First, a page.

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The Manhattan Project Bomb You Haven't Heard Of

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Wikimedia Commons

You probably know Little Boy and Fat Man as the atomic bombs detonated over Hiroshima and Nagasaki, effectively ending WWII. The U.S. rushed headlong into the development of the bombs, trying to actualize the atomic bomb ahead of the Nazis. And we did it.

But during the Manhattan Project scientists developed at least four bombs—Thin Man, The Gadget, Little Boy and Fat Man—three of which made it to fruition (The Gadget, Little Boy, and Fat Man) with two actually being used in war (Little Boy and Fat Man). Why haven’t you heard of Thin Man? Well, it never saw the light of day.

How to Build An Atomic Bomb

There are two different ways to build an atomic bomb. One is gun-type assembly, in which a hollow, sub-critical (less mass than needed to sustain a chain reaction) fissile “bullet” is shot at a solid supercritical (able to sustain a chain reaction) core. The bullet strikes and compresses the core, fission happens, and the bomb explodes. This type of assembly is relatively simple in design, involving one thing being shot at another, and we’d been building non-nuclear things of this sort for years before the Manhattan Project.

The second type of assembly is a bit more complex. Implosion-type assembly involves a hollow sphere containing a complex arrangement of high explosives and detonators, surrounding a solid fissile, but not yet supercritical core. The high explosives are detonated in such a way that the blast wave compresses the core to a supercritical density. This causes fission, which makes the bomb explode.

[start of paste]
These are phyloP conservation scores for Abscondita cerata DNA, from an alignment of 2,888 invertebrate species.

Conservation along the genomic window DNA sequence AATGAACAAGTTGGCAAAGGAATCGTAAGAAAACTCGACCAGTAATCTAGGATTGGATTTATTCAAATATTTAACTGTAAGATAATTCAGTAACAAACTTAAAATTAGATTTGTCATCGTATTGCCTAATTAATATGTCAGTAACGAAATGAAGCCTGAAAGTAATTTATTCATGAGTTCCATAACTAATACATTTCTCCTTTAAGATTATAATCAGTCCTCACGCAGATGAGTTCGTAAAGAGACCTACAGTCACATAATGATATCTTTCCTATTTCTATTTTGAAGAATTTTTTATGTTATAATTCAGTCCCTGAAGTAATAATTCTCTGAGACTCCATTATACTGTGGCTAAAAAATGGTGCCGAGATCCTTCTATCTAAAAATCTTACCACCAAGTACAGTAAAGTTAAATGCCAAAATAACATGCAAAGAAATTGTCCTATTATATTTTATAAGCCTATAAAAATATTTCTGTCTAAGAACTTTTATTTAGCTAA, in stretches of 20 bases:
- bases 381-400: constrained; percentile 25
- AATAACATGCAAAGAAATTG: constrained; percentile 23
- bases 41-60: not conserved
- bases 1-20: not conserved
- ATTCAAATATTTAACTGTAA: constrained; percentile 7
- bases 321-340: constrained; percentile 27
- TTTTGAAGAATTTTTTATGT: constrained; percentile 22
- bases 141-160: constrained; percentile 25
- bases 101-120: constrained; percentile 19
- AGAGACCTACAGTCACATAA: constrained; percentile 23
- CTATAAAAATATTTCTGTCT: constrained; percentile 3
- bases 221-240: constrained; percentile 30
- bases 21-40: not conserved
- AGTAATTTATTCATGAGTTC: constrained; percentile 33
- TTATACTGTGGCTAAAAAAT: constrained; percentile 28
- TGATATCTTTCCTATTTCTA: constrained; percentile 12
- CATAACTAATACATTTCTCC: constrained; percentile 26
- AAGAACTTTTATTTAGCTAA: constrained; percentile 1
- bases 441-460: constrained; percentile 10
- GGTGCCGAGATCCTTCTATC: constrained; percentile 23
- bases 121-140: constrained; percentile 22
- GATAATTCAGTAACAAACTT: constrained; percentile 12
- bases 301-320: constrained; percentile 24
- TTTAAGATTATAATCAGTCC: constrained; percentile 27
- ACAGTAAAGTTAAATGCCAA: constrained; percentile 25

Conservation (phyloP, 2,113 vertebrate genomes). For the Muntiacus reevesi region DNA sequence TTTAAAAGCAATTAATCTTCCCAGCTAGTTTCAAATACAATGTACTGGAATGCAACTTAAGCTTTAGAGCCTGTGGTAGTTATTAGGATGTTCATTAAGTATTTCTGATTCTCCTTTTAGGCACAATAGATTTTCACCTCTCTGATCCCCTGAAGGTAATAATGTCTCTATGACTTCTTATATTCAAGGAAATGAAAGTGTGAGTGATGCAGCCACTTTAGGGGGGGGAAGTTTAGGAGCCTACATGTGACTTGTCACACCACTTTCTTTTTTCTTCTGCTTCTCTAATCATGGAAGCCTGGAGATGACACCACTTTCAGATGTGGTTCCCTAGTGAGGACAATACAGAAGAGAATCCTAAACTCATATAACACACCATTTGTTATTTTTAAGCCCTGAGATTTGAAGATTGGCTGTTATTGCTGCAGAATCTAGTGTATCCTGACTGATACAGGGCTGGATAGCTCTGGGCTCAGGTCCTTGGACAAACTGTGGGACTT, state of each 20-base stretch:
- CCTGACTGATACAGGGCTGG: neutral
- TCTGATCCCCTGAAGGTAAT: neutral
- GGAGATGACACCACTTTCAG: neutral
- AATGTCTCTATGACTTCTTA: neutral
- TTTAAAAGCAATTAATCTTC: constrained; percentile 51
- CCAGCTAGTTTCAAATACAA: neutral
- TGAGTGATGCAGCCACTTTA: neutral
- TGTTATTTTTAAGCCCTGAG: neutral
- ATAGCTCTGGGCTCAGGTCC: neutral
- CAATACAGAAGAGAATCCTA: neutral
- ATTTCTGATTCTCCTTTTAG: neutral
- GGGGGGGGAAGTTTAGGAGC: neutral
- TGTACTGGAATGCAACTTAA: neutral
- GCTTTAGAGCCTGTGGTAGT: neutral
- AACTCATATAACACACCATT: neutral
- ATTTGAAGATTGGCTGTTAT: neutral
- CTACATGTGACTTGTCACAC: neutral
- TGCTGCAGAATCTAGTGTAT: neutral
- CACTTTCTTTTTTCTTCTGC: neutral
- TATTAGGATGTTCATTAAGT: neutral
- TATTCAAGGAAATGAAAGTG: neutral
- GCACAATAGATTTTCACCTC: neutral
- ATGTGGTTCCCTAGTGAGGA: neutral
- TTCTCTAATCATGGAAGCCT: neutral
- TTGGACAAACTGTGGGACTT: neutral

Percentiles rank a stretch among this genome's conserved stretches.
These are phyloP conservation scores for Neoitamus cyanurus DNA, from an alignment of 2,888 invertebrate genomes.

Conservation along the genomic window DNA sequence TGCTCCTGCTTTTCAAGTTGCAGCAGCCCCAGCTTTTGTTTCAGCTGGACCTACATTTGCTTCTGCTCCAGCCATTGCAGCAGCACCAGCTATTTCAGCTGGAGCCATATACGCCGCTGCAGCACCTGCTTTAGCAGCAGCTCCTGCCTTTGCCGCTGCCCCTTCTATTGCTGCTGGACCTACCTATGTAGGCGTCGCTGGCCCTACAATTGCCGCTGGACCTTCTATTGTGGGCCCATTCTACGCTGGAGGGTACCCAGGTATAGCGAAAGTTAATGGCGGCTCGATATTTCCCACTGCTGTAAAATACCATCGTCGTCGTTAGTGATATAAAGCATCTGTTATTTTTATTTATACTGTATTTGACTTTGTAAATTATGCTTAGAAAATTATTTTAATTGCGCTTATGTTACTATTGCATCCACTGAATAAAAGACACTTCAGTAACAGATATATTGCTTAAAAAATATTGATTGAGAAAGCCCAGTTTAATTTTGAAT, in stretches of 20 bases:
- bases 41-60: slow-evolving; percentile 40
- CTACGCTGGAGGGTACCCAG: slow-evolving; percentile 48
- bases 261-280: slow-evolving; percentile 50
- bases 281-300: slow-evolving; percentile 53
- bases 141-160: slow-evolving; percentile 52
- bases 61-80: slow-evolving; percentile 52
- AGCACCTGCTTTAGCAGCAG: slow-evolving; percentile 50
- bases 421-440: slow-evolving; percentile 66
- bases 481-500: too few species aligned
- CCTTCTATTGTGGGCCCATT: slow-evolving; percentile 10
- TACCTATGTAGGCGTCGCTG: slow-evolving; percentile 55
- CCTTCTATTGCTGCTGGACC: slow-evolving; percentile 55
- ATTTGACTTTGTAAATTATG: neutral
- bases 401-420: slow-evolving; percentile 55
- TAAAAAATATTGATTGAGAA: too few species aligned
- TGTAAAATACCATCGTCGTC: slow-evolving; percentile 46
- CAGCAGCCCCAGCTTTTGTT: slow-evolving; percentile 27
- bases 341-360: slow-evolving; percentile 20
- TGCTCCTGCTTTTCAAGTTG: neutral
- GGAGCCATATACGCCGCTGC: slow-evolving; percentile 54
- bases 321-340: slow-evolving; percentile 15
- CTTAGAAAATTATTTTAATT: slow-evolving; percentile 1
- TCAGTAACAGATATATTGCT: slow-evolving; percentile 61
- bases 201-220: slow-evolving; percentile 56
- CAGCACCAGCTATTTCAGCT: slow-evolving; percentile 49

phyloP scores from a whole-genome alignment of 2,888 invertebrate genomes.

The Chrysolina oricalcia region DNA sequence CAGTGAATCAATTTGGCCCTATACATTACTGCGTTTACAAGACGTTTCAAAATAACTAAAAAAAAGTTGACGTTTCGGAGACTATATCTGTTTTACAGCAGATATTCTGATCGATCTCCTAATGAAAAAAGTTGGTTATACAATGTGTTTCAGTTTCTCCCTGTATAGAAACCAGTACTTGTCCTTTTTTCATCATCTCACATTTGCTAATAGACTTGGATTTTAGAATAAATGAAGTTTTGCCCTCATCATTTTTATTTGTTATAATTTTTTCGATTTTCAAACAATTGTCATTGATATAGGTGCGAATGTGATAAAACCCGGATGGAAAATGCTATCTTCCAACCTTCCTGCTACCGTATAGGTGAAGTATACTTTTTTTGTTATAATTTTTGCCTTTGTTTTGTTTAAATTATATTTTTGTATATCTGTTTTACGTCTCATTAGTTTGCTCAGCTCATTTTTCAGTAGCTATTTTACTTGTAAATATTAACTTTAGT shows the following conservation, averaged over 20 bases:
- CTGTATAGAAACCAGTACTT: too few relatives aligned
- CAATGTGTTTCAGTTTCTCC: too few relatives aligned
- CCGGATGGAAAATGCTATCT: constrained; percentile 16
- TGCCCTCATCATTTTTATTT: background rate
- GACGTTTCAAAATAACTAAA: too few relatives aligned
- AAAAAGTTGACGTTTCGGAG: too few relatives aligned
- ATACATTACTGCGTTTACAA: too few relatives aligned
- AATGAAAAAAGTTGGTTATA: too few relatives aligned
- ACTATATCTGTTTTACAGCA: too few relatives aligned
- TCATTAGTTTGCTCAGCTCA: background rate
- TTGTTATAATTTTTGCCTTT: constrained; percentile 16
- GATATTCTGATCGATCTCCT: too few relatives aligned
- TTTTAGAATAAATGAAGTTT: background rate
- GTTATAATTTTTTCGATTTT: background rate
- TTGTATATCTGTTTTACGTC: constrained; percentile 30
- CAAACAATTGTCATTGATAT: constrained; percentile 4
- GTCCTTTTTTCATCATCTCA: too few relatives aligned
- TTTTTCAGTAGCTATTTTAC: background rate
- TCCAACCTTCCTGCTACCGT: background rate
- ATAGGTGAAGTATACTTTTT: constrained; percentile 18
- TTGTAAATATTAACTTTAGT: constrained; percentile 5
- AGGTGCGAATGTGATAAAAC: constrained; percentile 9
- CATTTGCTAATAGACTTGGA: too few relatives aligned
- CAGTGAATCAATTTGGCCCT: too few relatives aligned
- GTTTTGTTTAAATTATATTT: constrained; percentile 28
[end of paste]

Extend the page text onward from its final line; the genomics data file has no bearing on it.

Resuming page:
Thin Man was a gun-type weapon designed to use plutonium as fuel. But scientists found that the reactor-produced plutonium available at the time contained too many impurities, causing a greatly increased spontaneous fission rate, which basically means that the fuel would pre-detonate and blow itself apart while trying to attain criticality, rather than after, which was kind of putting the nuclear cart before the horse. So the bomb was scrapped, and focus turned to Little Boy.

Cue Uranium

Little Boy was the same type of weapon as Thin Man—except for the fact that it used uranium rather than plutonium. Since uranium isn’t as prone to pre-detonation, a much simpler weapon was designed, without many of the safeguards of the Thin Man design.

Even though plutonium wasn’t a good choice for gun-type weapons, it worked well in the implosion design, which included more safety features that prevented pre-detonation of the plutonium. While Thin Man and Little Boy were being developed, the scientists were also working on The Gadget and Fat Man, which were both implosion-type devices, using plutonium (and uranium) as fuel.

Since the implosion design was more complex, it was tested before being put into action. The Gadget was detonated in the New Mexico desert during the Trinity Test on July 16, 1945. The test was successful, and became the first man-made nuclear explosion in history, and we were now relatively certain that Fat Man would work as expected since it used the same design.

No Tests Necessary

We were so confident of our scientific prowess that we sent the pieces for Little Boy to the Mariana Islands for final assembly two hours before the Trinity Test. Now remember, this weapon design was completely different, and we had never done any of this before. So why didn’t we test the design for Little Boy?

Well, the gun-type assembly was thought to be simple enough that it would detonate without problem. And enriched uranium was much harder to come by than plutonium, so we didn’t want to waste the rare stuff on a test. Time was also a factor: It had taken years to enrich enough uranium to use in this one bomb, and the war was raging on. We simply didn’t want to wait the months or years necessary to accumulate enough uranium for another bomb.

Less than three weeks after the Trinity Test, Little Boy was successfully detonated over Hiroshima on August 6, 1945. Three days later, Fat Man was detonated over Nagasaki, adding atomic weapons to mankind’s arsenal for the first time.

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iStock // Ekaterina Minaeva